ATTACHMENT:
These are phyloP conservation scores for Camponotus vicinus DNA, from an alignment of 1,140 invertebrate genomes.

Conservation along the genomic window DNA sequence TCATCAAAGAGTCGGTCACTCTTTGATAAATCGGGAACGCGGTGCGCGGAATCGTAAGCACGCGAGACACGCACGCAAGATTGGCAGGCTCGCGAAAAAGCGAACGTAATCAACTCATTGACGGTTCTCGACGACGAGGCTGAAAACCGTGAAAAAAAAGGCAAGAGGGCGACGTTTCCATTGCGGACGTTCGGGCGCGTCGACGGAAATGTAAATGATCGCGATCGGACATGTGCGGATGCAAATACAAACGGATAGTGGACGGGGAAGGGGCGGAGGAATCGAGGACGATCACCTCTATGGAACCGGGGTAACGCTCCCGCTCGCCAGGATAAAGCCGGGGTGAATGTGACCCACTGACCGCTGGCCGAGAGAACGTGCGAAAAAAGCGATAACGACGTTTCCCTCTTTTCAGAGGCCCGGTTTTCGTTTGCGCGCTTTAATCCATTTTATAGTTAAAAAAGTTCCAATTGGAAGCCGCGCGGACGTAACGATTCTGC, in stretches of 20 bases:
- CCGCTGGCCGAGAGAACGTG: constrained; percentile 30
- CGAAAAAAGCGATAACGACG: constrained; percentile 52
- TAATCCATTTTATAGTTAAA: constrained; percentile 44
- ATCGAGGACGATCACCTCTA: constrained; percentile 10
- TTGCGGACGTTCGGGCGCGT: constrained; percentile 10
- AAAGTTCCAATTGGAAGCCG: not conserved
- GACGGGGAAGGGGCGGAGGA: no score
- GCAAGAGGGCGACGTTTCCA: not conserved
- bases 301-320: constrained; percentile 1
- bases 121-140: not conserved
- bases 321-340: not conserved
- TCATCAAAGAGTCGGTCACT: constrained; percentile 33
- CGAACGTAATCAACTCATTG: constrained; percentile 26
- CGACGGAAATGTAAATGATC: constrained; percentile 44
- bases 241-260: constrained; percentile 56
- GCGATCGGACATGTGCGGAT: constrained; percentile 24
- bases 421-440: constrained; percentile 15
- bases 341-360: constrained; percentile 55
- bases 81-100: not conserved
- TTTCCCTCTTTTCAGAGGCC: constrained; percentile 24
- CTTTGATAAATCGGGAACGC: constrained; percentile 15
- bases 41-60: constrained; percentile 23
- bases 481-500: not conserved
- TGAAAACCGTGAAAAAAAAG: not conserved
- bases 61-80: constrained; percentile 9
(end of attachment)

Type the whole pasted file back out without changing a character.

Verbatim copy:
These are phyloP conservation scores for Camponotus vicinus DNA, from an alignment of 1,140 invertebrate genomes.

Conservation along the genomic window DNA sequence TCATCAAAGAGTCGGTCACTCTTTGATAAATCGGGAACGCGGTGCGCGGAATCGTAAGCACGCGAGACACGCACGCAAGATTGGCAGGCTCGCGAAAAAGCGAACGTAATCAACTCATTGACGGTTCTCGACGACGAGGCTGAAAACCGTGAAAAAAAAGGCAAGAGGGCGACGTTTCCATTGCGGACGTTCGGGCGCGTCGACGGAAATGTAAATGATCGCGATCGGACATGTGCGGATGCAAATACAAACGGATAGTGGACGGGGAAGGGGCGGAGGAATCGAGGACGATCACCTCTATGGAACCGGGGTAACGCTCCCGCTCGCCAGGATAAAGCCGGGGTGAATGTGACCCACTGACCGCTGGCCGAGAGAACGTGCGAAAAAAGCGATAACGACGTTTCCCTCTTTTCAGAGGCCCGGTTTTCGTTTGCGCGCTTTAATCCATTTTATAGTTAAAAAAGTTCCAATTGGAAGCCGCGCGGACGTAACGATTCTGC, in stretches of 20 bases:
- CCGCTGGCCGAGAGAACGTG: constrained; percentile 30
- CGAAAAAAGCGATAACGACG: constrained; percentile 52
- TAATCCATTTTATAGTTAAA: constrained; percentile 44
- ATCGAGGACGATCACCTCTA: constrained; percentile 10
- TTGCGGACGTTCGGGCGCGT: constrained; percentile 10
- AAAGTTCCAATTGGAAGCCG: not conserved
- GACGGGGAAGGGGCGGAGGA: no score
- GCAAGAGGGCGACGTTTCCA: not conserved
- bases 301-320: constrained; percentile 1
- bases 121-140: not conserved
- bases 321-340: not conserved
- TCATCAAAGAGTCGGTCACT: constrained; percentile 33
- CGAACGTAATCAACTCATTG: constrained; percentile 26
- CGACGGAAATGTAAATGATC: constrained; percentile 44
- bases 241-260: constrained; percentile 56
- GCGATCGGACATGTGCGGAT: constrained; percentile 24
- bases 421-440: constrained; percentile 15
- bases 341-360: constrained; percentile 55
- bases 81-100: not conserved
- TTTCCCTCTTTTCAGAGGCC: constrained; percentile 24
- CTTTGATAAATCGGGAACGC: constrained; percentile 15
- bases 41-60: constrained; percentile 23
- bases 481-500: not conserved
- TGAAAACCGTGAAAAAAAAG: not conserved
- bases 61-80: constrained; percentile 9